Wednesday, June 6, 2012

The Joys And Challenges Of Participating In A Continuity

Hi!  Winnie Griggs here.  My new book, A Baby Between Them, just hit the shelves this week.  I’m very excited about this story - I fell in love with the characters and it turned into a highly emotional storyline for me.  It was also a challenge to write in a number of ways. 

For one thing, it was my first time to take part in a continuity.  For those of you who don’t know, a continuity is a set of connected stories whose concept has been developed by the editors rather than writers.  Basically they come up with the connecting threads and the general storyline for each book in the series and then invite various authors in to actually develop their two page treatment into a full blown story.

 As I said this was my first time to be involved in a continuity and I was very excited to get the invitation to participate in The Irish Brides project.  Not only had I always wanted to try my hand at a project like this, but the other two authors who were participating - Renee Ryan and Cheryl St.John - are fabulous writers and friends of mine.

It turned out that my assigned book was to be the third and final book of this set, which I thought was kind of neat.  Being last meant nobody had to wait on me and it also meant I could fudge on my timeline a little bit if I needed the story to go just a tad longer than the one month in the specs and it wouldn’t throw anyone else’s story off.  It also meant I was the one to wrap up all the continuity story threads which was something of a challenge but in a fun kind of way.   Cheryl, Renee and I worked closely to make certain the things they set up in their books could be logically wrapped up in mine, and vice versa - that the way I wrapped things up could be foreshadowed to some extent in theirs.

Another challenge about writing a continuity that I hadn’t anticipated is the fact that both the time period and location would be something I was totally unfamiliar with.  I’m used to writing about East Texas in the 1890s.  These books were set in Ireland and the Boston area in 1850 - this required major research on my part.  I do enjoy research but in this case I had no opportunity to actually visit the location, which I normally like to do, so I had to rely on online resources to get a feel for the location.  Hopefully I succeeded in getting a good feel for the area.

Here's a short blurb for the book:

For two months, Nora Murphy has cared for the abandoned infant she found on their Boston-bound ship.  Settled now in Faith Glen, Nora tells herself she’s happy.  She has little Grace, and a good job as housekeeper to Sheriff Cameron Long.  She doesn’t need anything more - not the big family she always wanted, or Cam’s love...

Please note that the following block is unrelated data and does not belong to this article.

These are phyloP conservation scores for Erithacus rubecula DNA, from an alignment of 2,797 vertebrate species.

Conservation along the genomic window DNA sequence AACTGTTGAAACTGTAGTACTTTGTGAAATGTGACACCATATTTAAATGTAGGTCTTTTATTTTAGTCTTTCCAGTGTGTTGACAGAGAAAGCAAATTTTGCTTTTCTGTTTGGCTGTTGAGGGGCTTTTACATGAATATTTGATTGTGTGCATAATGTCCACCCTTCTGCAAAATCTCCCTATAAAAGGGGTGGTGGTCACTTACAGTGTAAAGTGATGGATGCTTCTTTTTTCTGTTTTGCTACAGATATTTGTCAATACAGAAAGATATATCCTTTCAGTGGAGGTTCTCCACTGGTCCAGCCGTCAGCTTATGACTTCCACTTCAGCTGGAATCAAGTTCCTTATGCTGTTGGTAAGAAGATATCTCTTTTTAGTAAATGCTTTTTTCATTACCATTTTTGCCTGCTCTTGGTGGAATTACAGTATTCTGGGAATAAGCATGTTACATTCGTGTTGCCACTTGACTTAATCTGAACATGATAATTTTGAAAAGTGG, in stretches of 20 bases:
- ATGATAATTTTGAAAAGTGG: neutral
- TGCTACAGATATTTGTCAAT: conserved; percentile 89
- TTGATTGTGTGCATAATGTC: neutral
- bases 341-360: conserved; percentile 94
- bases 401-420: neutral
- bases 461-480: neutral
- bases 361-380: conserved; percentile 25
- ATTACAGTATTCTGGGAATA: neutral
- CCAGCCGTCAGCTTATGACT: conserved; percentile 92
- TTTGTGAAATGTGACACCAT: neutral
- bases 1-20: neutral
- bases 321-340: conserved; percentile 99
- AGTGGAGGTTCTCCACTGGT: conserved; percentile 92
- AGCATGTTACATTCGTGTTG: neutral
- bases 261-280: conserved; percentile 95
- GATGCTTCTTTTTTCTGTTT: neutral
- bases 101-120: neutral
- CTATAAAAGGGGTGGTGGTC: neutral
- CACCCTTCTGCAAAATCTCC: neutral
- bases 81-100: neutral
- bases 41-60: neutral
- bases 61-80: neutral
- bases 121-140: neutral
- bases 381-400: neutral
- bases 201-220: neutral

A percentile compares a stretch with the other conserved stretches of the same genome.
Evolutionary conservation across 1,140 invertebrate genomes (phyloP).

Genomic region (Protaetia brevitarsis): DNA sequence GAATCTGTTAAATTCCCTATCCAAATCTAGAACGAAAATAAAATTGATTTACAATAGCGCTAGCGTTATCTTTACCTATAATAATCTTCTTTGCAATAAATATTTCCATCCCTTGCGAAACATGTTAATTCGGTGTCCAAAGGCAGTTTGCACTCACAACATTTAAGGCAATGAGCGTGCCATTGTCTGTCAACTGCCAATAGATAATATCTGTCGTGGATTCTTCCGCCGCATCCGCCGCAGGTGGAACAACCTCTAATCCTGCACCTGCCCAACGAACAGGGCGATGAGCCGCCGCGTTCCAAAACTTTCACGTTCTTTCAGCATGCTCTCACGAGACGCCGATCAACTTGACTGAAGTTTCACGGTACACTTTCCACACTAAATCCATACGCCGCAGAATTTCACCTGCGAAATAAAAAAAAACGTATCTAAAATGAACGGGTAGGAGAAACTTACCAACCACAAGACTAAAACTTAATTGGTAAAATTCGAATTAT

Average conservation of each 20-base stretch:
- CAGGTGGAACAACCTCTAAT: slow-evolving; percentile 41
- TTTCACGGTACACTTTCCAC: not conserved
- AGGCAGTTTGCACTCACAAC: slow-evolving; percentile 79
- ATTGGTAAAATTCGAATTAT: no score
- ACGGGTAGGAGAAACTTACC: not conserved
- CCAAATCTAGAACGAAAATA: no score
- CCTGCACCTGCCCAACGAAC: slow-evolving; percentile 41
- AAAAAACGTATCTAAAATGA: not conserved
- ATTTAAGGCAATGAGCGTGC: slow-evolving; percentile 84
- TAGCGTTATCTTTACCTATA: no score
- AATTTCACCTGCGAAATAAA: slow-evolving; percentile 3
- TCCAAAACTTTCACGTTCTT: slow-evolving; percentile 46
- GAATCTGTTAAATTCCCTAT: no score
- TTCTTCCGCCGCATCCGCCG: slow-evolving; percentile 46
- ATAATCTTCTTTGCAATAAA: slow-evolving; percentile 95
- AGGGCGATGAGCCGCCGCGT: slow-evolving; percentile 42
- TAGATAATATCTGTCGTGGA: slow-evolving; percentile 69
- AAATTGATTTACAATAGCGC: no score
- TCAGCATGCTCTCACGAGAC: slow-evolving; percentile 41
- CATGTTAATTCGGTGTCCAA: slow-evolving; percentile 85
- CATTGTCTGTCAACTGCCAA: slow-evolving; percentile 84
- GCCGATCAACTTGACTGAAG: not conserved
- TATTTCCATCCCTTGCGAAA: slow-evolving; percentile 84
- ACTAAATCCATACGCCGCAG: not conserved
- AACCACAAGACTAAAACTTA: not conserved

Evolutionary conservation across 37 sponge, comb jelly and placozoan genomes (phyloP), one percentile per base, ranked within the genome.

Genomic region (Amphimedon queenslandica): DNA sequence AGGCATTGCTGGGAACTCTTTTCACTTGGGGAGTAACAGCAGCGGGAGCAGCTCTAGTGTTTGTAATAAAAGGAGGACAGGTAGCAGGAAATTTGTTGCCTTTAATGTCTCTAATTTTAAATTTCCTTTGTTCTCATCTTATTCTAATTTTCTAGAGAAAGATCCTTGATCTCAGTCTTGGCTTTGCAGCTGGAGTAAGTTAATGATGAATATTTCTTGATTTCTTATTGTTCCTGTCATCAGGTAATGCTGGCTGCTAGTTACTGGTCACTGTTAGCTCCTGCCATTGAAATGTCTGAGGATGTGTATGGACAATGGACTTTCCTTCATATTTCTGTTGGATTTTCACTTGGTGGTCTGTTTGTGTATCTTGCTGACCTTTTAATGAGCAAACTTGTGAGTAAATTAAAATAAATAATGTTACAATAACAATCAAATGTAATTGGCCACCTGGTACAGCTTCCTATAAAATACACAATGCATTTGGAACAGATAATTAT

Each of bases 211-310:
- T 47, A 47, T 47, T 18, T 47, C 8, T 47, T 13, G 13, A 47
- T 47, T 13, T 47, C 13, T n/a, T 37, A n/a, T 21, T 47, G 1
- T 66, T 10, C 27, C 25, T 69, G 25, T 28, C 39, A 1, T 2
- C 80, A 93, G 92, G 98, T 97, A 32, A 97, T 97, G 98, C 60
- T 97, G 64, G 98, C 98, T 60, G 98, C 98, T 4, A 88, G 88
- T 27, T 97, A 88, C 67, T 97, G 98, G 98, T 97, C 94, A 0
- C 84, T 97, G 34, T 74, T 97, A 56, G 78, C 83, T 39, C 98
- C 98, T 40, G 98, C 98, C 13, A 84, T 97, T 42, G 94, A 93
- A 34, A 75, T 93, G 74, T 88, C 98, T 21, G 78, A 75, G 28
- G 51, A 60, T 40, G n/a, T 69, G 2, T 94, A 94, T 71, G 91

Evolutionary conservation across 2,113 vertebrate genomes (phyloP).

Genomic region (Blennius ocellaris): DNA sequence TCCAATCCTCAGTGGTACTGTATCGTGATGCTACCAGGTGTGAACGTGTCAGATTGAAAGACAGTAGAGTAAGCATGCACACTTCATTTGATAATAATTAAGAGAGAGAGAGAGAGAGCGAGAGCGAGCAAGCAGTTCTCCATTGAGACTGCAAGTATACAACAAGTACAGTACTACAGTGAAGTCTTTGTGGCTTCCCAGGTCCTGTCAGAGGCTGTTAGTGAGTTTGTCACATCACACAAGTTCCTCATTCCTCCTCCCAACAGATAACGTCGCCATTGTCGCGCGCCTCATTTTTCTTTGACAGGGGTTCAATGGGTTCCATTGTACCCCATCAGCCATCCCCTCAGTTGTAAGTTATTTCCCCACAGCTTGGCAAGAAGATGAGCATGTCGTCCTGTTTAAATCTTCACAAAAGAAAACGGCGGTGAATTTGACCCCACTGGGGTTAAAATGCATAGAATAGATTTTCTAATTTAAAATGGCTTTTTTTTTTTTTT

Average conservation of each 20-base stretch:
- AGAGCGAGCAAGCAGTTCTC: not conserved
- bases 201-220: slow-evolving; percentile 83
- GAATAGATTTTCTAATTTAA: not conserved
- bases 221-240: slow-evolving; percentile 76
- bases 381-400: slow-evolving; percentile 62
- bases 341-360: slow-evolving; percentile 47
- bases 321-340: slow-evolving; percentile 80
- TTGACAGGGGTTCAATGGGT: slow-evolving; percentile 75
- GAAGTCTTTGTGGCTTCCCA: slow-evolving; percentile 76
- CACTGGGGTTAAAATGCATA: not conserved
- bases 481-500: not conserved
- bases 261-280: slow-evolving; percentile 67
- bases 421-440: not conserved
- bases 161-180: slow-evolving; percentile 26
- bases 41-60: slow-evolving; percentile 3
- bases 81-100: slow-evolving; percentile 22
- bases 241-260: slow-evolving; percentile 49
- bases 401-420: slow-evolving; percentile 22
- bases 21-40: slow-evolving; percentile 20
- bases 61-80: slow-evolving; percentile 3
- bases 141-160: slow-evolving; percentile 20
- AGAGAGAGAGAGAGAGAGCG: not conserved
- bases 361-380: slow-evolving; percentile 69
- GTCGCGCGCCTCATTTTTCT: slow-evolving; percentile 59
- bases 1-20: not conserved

A traumatic childhood closed Cam off to any dreams of family life.  Yet somehow his lovely housekeeper and her child have opened his heart again.  When the unthinkable occurs, it will take all their faith to reach a new future together.

So tell me, how do you as a reader feel about continuities and connected stories in general?  Any pros or cons you’d care to share with us?


  1. Hi Winnie! I've been waiting for your book to come out. I can't wait to read it.

    I love continuity stories.

    What I don't enjoy about them is having to wait for the next book... but knowing this I read them anyway! LOL

  2. Rhonda - I know what you mean about hating to wait!! But at least with continuities, unlike single author series, the books are released back-to-back in consecutive months, so the wait isn't TOO long

  3. Winnie, the continuity sounds great! I know your book will wrap everything up in perfect style!

    I have heard readers say they buy all the books in a series but wait to read them until the last one is in their hands. Actually, I always think of the continuity series as strong books that can stand on their own. Usually there's a short bring-you-up-to-date segment in the beginning of each story that lets the reader know what has happened prior. The end of each particular book is satisfying even if the overall conflict isn't completely resolved until the last book. But that's just my humble opinion. :)

  4. Janet, you are absolutely correct. The books in the series are deliberately structured to be able to stand alone so if for some reason a reader doesn't have access to the entire series they won't feel cheated.

    But of course reading all of them allows for a deeper experience as the reader gets to experience the entire arc of the series

  5. Ack! Sorry Debby for calling you by the wrong name - I'd just gotten off the phone with my friend Janet and had a brain freeze moment! Mea culpa!!

  6. Winnie, I am continuity free. Love your cover!

  7. Thanks Lyn! The art department at LIH really outdid themselves with this entire series

  8. I like to read them, and usually wait until I have all three :)

  9. Hi Pam! I kow a lot of readers who do that - they like to be able to read them back to back.


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